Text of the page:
This unique programme of research – the brain-child of Dr Richard Wyse, Cure Parkinson’s Director of Clinical Development – evaluates, ranks and prioritises potentially disease-modifying treatments for clinical trial in people with Parkinson’s.

Cure Parkinson’s set up the International Linked Clinical trials (iLCT) programme in an effort to speed up the search for disease-modifying treatments for Parkinson’s with the ultimate aim of making these treatments a reality for people living with Parkinson’s. The iLCT is a global programme centered around an annual two-day meeting at which a committee of over 20 world-leading Parkinson’s experts evaluate, rank, and prioritise 15-20 drugs and compounds – many from other disease areas – with the potential to be repurposed or repositioned to modify the progression of Parkinson’s. These drugs are presented as dossiers and the iLCT committee, using this background information, then ranks the drugs; those drugs that are ranked highly are ‘prioritised’ to move into testing in clinical trials for people with Parkinson’s.

Initially, the committee was formed to review ‘repurposed’ drugs; these drugs offer an advantage as they already have extensive safety information alongside the actual experiences of people taking the medications for other diseases – meaning their pathway into clinical trials for Parkinson’s is accelerated. In recent meetings, the committee has begun to evaluate newer drugs that are in development for use in Parkinson’s as well as other neurodegenerative diseases.

Cure Parkinson’s collaborates with other organisations to fund and support trials; VAI and the John Black Charitable Foundation are involved along with support from other organisations like The Michael J Fox Foundation and Parkinson’s UK. When funding is sought, Cure Parkinson’s often also invests in additional studies to improve the main trial, like testing new measurement methods, genetic testing or biomarker assessment. This approach has proven extremely worthwhile with Cure Parkinson’s and its funding partners investing £10.3 million so far; and leveraging funding from outside sources, about 10 times more, for trials of the most important potential treatments prioritised by the iLCT committee.

The recent iLCT meeting took take place at Cumberland Lodge, Windsor where we welcomed leading scientists, physicians and advocates from around the world.

As a result of the programme’s global reputation, the iLCT committee’s evaluation of potential therapies for Parkinson’s often also leads towards further clinical investigation of these therapies by other interested parties around the world.

Our goal is to ensure more potentially disease-modifying treatments for people living with Parkinson’s move into clinical trial and we welcome collaboration with this effort.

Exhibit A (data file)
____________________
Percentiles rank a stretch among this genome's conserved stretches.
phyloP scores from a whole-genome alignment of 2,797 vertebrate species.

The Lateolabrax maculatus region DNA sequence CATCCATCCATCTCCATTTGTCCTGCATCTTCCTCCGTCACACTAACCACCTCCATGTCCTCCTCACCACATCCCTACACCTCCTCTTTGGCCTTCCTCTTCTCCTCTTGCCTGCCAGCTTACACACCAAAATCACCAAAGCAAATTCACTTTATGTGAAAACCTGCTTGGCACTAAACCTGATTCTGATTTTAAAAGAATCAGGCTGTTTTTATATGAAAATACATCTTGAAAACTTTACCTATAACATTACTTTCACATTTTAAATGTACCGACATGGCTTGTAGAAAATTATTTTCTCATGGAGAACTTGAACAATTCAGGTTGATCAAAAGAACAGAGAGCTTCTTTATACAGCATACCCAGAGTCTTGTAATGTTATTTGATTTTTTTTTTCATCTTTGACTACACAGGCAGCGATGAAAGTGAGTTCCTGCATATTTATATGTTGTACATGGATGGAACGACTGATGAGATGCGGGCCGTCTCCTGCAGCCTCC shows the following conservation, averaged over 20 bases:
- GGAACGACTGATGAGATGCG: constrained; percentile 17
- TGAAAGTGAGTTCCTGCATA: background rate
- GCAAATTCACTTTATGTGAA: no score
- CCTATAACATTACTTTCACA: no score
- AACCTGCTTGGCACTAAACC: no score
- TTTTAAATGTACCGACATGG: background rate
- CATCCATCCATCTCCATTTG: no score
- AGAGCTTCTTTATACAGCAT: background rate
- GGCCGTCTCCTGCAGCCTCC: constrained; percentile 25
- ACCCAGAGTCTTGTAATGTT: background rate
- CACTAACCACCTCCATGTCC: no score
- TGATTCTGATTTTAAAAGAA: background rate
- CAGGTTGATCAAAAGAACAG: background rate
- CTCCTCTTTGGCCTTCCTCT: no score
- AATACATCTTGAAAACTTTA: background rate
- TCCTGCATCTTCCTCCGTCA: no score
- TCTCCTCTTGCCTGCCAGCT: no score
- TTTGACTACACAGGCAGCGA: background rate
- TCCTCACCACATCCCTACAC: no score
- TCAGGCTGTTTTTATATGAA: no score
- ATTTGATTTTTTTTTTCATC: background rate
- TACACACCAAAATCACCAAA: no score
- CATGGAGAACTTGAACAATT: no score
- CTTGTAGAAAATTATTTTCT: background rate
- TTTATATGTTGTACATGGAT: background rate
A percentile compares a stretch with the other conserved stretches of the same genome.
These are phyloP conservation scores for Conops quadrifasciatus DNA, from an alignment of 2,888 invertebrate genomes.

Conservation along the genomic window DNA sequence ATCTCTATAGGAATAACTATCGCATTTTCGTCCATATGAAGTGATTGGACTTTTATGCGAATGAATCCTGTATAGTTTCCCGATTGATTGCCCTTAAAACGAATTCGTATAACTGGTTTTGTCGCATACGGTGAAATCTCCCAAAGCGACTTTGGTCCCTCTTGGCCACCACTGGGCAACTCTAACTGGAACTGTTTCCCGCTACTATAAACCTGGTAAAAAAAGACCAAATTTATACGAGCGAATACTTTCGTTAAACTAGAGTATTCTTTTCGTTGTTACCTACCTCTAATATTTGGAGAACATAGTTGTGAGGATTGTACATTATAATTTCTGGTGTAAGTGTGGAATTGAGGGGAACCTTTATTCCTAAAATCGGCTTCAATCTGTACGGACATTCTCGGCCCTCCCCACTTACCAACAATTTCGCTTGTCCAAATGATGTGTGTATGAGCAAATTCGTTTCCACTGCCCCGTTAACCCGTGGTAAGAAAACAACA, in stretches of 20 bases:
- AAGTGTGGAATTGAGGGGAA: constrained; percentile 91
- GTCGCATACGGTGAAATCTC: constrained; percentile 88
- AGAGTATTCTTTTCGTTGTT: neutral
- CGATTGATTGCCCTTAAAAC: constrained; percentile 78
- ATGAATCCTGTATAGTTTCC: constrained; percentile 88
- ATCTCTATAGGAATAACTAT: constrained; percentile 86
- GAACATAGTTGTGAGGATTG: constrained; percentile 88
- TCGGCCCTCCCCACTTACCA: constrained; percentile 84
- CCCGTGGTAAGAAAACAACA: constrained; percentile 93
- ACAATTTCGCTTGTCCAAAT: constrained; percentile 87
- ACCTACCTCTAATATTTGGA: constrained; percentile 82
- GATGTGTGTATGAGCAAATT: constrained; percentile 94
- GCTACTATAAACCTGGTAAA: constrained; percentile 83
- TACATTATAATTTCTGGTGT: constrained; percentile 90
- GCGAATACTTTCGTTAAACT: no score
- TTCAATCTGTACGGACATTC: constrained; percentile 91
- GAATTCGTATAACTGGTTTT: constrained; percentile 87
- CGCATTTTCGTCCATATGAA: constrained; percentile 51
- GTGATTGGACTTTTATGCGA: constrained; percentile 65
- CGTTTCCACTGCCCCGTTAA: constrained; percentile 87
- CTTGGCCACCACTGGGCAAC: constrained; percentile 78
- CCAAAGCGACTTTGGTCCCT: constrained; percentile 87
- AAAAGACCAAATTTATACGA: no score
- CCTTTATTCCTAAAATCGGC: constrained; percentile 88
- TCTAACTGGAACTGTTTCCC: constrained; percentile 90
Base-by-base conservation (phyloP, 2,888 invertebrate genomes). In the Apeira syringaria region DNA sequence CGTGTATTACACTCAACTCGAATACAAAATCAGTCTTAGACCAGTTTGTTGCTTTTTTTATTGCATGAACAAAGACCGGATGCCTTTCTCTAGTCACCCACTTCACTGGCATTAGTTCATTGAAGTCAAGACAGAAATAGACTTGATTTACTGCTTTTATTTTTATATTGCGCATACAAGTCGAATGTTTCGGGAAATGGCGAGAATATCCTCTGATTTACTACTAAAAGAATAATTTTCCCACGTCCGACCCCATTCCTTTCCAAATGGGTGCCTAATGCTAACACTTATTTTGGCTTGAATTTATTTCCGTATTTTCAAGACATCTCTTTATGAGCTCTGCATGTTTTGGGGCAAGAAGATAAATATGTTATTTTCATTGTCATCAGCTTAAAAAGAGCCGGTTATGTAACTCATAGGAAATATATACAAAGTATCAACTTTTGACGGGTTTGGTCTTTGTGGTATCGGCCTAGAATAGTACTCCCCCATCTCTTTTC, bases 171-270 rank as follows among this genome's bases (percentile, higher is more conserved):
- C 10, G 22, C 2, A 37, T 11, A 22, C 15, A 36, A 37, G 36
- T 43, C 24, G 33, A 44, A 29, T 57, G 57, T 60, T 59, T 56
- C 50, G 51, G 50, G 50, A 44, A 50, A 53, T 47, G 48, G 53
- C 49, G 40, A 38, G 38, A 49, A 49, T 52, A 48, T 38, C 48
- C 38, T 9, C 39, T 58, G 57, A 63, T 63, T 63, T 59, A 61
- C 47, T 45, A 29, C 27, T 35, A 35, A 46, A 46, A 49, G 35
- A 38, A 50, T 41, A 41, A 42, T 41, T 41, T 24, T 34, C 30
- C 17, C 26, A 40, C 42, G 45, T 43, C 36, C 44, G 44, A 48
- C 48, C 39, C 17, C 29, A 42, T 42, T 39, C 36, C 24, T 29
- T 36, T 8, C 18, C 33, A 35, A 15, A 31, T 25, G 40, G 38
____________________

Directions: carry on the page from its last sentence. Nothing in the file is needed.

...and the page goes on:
There are numerous agents that seem quite promising for potential disease modification in Parkinson’s, and so it’s important to consider the strengths and weaknesses of each agent in the context of others when choosing which should be prioritized for moving forward in clinical trials in Parkinson’s. The iLCT committee has done an outstanding job with this difficult task. I’m honored to be part of this remarkable team.

Professor David K. Simon, iLCT chair

As former chair of the iLCT committee, Professor Patrik Brundin was instrumental in its early success and the collaboration between Cure Parkinson’s and Van Andel Institute has been a vital ingredient in this flourishing programme. Professor Brundin explains the role of the iLCT committee.

Priority Projects

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The iLCT initiative already has momentum. There are now over 50 drugs prioritised, with many already in or about to go into clinical trial, and others being actively pursued. Our goal is to ensure we can commit more therapies to trial to create new, effective treatments that slow, stop or even reverse disease progression for people living with Parkinson’s.

The iLCT committee, world leading scientists, physicians and advocates, all experts in their field of Parkinson’s research

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Australian Parkinson’s Mission (APM)

In January 2019, the Australian Parkinson’s Mission – an international collaboration between the Garvan Institute of Medical Research, Shake It Up Australia Foundation, Parkinson’s Australia, Cure Parkinson’s and the Michael J. Fox Foundation for Parkinson’s – was awarded a A$30 million government grant to identify and fast-track better treatments for Parkinson’s. This innovative Australian-led programme of research expands the global Linked Clinical Trials programme spearheaded by Cure Parkinson’s and establishes a first step towards personalised medicine providing an opportunity to deliver multiple clinical trials that incorporate advanced genetic and biomarker studies in a way that has not been done before.

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